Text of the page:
Because the E-vector map in the PB corresponds with the proposed output regions of the TB1 neurons, we asked whether candidate post-synaptic neurons show a similar representation of E-vector tuning. Columnar neurons have arborizations in single columns of the PB and send axonal projections to an area outside the CC, the lateral accessory lobe (LAL). Several cell types have additional arborizations in distinct columns of the central body. Three types of these neurons are polarization-sensitive (Fig. 2). We evaluated the data from 19 recordings from these cell types, termed CPU1, CP1, and CP2 neurons. CPU1 neurons have smooth endings in single columns of the PB, in columns of the dorsalmost layer I of the upper division of the central body (CBU), and an axonal fiber with varicose endings in the LAL (Fig. 2A). Each neuron connects a single column of the PB with two neighboring columns of the CBU, following a wiring scheme described for Drosophila (9) (Fig. 2G). All CPU1 neurons (10 recordings) showed polarization opponency and background spiking activity of 20 to 40 Hz. Comparison of the innervated columns in the PB and Φmax tuning again revealed a spatial representation of E-vector orientations across the PB, which covered a range of 228° ± 73° through the 8 PB columns in one brain hemisphere (Fig. 2I). The slope of the regression lines of TB1 and CPU1 neurons did not differ significantly [P = 0.32, analysis of covariance (16)], indicating that the tuning range through the 16 columns of the bridge matched for both cell types. However, the CPU1 map was shifted by 101° (equivalent to –79°) relativetothe mapof TB1 neurons (significantly different elevation of regression lines, P < 0.0001).

Fig. 2.

Morphology and physiology of columnar neurons. (A to C) Camera lucida drawings of a CPU1 neuron (A), CP2 neuron (B), and CP1 neuron (C) projected onto three-dimensional reconstructions of the central complex. Scalebars, 100 μm. (D to F) Circular plots of mean firing rate during E-vector rotations for the neurons shown in (A) to (C) (n = 4, bin width 10°; error bars: SD). (G and H) Wiring schemes of the CPU1 neuron system and the CP2 neuron system. Asterisks indicate the CPU1 neuron shown in (A) [(G)] and the CP2 neuron shown in (B) [(H)]. The CP1 neuron system (not shown) projects to the MO but is otherwise identical to the CP2 system. (I and J) Linear correlation between the location of the columnar arborization domain in the PB and the E-vector tuning (Φmax) of columnar neurons. (I) CPU1 neurons (r = 0.93, SD = 36.5°, P = 0.0001, two-tailed t test, y = 30.4x – 76.2). Midline crossing occurs at 182°. (J) CP1 neurons (open circles) and CP2 neurons (filled circles) have been combined for statistical analysis (r = 0.97, SD = 38.0°, P < 0.0001, two-tailed t test, y = 27.4 x – 61.8). Midline crossing occurs at 171°. Confidence bands are shown at 95%. CBL, CBU, lower and upper divisions of the central body; LAL, lateral accessory lobe; LT, lateral triangle; MO, median olive; PB, protocerebral bridge.

The remaining two types of columnar neurons, CP1 and CP2 neurons, also connected the PB with the LAL (Fig. 2, B, C, and H), but lacked arborizations in the central body. Within the LAL, projections were confined to either of two subcompartments, the median olive (CP1) or the lateral triangle (CP2). Both types of neuron had smooth arborizations in the PB and varicose endings in the LAL. In all recordings (n = 9), CP1 and CP2 neurons showed polarization opponency, but had lower background activity (3 to 15 Hz) than CPU1 and TB1 neurons. As for CPU1 and TB1 neurons, regression analysis of pooled data from CP1 and CP2 neurons revealed a linear correlation between the innervated column in the PB and the E-vector tuning of the neurons (Fig. 2J). The linear regression for CP1 and CP2 covered a range of 206° ± 76° over one hemisphere (eight columns) of the PB and was not significantly different from the linear regression for CPU1 neurons (slope: P = 0.4777, elevation: P = 0.3525). It was, however, phase-shifted by 111° (equivalent to –69°) against the map of TB1 neurons.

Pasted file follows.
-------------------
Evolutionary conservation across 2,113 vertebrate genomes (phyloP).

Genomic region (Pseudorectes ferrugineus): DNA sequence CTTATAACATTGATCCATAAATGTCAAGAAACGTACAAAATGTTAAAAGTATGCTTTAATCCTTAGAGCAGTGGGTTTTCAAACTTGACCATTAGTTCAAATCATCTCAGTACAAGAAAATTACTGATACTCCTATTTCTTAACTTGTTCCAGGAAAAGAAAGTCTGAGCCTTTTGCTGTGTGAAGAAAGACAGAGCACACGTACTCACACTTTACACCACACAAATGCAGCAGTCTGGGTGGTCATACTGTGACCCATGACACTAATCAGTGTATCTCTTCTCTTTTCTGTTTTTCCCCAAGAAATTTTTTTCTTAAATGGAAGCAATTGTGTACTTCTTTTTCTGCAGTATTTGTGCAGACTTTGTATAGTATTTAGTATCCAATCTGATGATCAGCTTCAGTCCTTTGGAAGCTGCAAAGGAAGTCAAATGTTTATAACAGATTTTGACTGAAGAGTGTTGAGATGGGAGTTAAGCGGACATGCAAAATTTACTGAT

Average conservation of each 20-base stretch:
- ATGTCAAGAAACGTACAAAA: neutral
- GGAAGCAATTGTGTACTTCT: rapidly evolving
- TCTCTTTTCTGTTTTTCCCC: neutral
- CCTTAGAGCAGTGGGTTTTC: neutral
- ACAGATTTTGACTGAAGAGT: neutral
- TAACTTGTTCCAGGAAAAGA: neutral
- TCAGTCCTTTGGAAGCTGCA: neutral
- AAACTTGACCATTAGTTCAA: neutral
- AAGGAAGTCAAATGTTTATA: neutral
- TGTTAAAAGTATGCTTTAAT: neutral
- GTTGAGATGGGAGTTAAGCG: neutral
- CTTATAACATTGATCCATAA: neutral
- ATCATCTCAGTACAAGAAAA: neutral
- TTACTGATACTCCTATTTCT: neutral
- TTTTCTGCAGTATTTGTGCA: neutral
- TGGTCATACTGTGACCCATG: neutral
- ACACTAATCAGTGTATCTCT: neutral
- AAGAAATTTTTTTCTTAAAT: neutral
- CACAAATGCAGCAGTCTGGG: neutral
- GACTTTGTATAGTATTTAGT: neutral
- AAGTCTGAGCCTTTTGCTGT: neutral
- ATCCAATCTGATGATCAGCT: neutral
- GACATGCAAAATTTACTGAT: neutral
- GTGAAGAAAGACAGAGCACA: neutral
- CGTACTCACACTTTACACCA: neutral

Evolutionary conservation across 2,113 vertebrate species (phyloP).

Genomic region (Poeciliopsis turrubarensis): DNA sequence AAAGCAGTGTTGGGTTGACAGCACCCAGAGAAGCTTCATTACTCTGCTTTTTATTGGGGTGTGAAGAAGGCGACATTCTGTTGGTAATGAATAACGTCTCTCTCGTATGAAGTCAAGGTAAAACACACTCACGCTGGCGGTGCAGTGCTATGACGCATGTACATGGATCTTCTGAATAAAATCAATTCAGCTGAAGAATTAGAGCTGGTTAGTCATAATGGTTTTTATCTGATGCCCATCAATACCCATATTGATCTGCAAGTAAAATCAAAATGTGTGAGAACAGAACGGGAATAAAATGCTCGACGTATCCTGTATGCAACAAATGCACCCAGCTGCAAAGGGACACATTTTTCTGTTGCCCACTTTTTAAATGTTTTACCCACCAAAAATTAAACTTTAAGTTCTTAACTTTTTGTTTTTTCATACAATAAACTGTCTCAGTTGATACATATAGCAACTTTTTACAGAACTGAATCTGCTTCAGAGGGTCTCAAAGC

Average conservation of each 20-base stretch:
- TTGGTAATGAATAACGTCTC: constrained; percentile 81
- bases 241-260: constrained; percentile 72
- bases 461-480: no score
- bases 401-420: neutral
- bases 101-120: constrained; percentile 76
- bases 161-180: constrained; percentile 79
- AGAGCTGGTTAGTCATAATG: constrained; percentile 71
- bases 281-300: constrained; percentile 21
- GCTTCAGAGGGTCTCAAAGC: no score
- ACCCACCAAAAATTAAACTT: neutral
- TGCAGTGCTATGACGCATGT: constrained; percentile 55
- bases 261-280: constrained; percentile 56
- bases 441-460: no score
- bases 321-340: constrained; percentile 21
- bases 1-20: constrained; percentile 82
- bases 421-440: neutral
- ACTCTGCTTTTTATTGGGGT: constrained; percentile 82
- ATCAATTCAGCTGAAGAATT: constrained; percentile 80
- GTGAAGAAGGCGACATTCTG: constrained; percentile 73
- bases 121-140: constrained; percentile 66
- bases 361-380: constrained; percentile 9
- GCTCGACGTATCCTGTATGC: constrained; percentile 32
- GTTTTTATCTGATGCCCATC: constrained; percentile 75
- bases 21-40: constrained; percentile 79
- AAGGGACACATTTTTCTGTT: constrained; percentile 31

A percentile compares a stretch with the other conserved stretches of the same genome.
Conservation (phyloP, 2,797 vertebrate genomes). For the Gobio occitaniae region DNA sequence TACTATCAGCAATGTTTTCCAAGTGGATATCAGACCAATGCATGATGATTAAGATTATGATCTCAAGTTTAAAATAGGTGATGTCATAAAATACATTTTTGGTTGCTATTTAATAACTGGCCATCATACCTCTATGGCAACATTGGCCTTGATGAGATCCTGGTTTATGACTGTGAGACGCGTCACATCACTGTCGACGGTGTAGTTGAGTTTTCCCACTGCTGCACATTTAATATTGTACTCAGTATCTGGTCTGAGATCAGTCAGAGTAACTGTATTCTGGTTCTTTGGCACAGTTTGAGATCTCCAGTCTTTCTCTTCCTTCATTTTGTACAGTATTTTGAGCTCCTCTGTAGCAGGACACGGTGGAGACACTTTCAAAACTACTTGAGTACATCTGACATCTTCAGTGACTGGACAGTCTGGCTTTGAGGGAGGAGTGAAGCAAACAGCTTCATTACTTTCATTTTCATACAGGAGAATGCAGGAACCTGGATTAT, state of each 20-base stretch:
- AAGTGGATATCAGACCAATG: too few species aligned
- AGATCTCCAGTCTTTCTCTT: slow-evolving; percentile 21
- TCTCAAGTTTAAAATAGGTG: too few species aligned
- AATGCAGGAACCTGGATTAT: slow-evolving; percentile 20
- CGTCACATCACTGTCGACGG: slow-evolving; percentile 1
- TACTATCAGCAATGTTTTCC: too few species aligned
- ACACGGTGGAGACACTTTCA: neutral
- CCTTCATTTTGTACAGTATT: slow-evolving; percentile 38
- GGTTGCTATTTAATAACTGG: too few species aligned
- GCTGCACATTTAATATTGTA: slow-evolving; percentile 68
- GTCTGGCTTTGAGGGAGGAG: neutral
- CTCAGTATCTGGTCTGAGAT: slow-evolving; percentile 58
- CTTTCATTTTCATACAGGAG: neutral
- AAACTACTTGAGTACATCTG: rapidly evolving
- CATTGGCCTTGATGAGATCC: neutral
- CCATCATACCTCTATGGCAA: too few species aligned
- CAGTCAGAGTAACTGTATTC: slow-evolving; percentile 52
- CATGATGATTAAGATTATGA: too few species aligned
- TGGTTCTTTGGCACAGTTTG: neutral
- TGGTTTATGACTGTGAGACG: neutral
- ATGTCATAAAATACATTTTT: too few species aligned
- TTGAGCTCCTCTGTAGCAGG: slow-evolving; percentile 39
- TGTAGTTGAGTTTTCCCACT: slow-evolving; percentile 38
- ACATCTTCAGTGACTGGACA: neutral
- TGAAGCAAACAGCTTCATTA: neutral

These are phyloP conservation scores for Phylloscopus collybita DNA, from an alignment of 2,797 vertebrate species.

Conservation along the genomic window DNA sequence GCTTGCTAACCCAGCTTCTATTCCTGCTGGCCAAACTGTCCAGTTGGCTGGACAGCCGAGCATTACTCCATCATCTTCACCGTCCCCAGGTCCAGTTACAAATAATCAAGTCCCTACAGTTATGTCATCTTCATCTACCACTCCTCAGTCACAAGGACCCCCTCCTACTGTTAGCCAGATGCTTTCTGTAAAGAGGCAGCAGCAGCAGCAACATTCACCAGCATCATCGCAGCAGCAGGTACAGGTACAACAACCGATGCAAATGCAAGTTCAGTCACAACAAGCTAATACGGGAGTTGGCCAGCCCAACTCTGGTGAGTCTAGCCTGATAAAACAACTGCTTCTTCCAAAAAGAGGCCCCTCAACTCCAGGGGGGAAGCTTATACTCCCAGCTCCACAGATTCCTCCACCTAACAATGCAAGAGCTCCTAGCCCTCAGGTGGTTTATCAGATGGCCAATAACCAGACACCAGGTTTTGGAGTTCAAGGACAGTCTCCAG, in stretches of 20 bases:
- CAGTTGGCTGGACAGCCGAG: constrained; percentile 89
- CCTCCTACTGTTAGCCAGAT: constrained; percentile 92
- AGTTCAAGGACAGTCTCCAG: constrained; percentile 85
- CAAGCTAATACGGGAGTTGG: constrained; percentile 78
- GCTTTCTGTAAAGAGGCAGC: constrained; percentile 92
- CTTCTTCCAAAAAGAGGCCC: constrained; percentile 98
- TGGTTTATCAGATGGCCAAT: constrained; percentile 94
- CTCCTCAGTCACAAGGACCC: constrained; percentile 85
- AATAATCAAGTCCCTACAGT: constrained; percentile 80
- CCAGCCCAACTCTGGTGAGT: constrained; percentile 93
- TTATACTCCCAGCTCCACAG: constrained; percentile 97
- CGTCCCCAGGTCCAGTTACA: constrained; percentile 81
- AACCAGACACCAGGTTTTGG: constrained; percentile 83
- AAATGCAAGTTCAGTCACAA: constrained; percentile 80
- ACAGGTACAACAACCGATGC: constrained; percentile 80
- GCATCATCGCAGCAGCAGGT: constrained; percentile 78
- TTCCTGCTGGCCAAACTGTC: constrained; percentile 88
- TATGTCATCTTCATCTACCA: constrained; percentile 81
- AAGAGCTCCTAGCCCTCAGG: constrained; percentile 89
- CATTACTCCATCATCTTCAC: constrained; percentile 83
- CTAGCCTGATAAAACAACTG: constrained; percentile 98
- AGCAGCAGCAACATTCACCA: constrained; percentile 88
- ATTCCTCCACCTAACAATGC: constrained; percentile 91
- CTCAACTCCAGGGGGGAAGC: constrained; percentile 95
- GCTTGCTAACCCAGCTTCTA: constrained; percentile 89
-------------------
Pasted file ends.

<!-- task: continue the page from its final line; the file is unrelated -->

The present study shows, independently for three different cell types, that a map of zenithal E-vector orientations underlies the columnar organization of the locust PB. This spatial representation adds a level of complexity to sensory processing in the insect brain, hitherto thought to be achieved only in vertebrates. In most neurons at least half-maximal activation occurred over an E-vector orientation range of about 60°, implying considerable overlap for neighboring columns and the necessity of a population code for retrieving exact information from the firing rates of these cells (17).

Under the open sky, the activity in the POL neurons described here is directly related to the directional orientation of the locust's head, provided that additional mechanisms (color coding, intensity coding) allow the animal to distinguish the solar from the antisolar hemisphere of the sky. Color-coding properties suited to fulfill this requirement have been demonstrated recently for POL neurons at an input stage to the CC, the anterior optic tubercle (18). Neurons encoding head direction have been intensely studied in mammals (19, 20). An important difference of the locust polarization analyzers in the CC is their global nature of signaling. The neurons fire according to zenithal E-vectors, which provide information about the Sun's azimuth and, therefore, these neurons behave like an internal 180° compass. In rats, in contrast, head-direction cells are recalibrated to visual landmarks in each new environment and are apparently not arranged topographically (21, 22).

Although some progress has been made in analyzing the wiring principles from which computational maps arise in vertebrates (23, 24), the simple brains of locusts offer the opportunity to address this question at the level of single identified neurons. Within the PB, the spatial maps of tangential and columnar neurons are out of phase by about 90°. If TB1 neurons are directly connected to the columnar neurons, a phase shift of 90° might most easily result from inhibitory connections of TB1 neurons to the dendritic trees of columnar neurons. Double-labeling experiments showed that serotonin and a Dipallatostatin–related neuropeptide are present in TB1 neurons (fig. S5). For both substances, inhibitory effects have been demonstrated in other systems (25, 26). Whereas azimuthal space is linearly represented in the columns of the PB, the wiring of CPU1 neurons should result in a superposition of the two 180° representations of the PB in the CBU, but with a lateral shift of about 50° (fig. S3). The functional consequences of this shift are presently unknown. If the E-vector tunings of corresponding CPU1 neurons in each of the eight double columns of the CBU are merged, the azimuth representation would be reduced to only about 156° of frontal space.

On the basis of the data presented here and a recent paper by Liu et al. (12), a coherent functional role for the CC is emerging. In Drosophila, tangential neurons innervating specific layers of the central body are essential for recognizing features of visual objects (elevation in the panorama; contour orientation). Columnar neurons, like the CPU1 neurons, are ideal candidates to associate these visual features with information on their azimuthal direction (fig. S4). Liu et al. (12) already hypothesized that the width of the CBU represents azimuthal space. This is strongly supported by our data, but this representation may differ between cell types and CC substructures as pointed out above.

Supporting Online Material

www.sciencemag.org/cgi/content/full/315/5814/995/DC1

Material and Methods

Figs. S1 to S5

References

References and Notes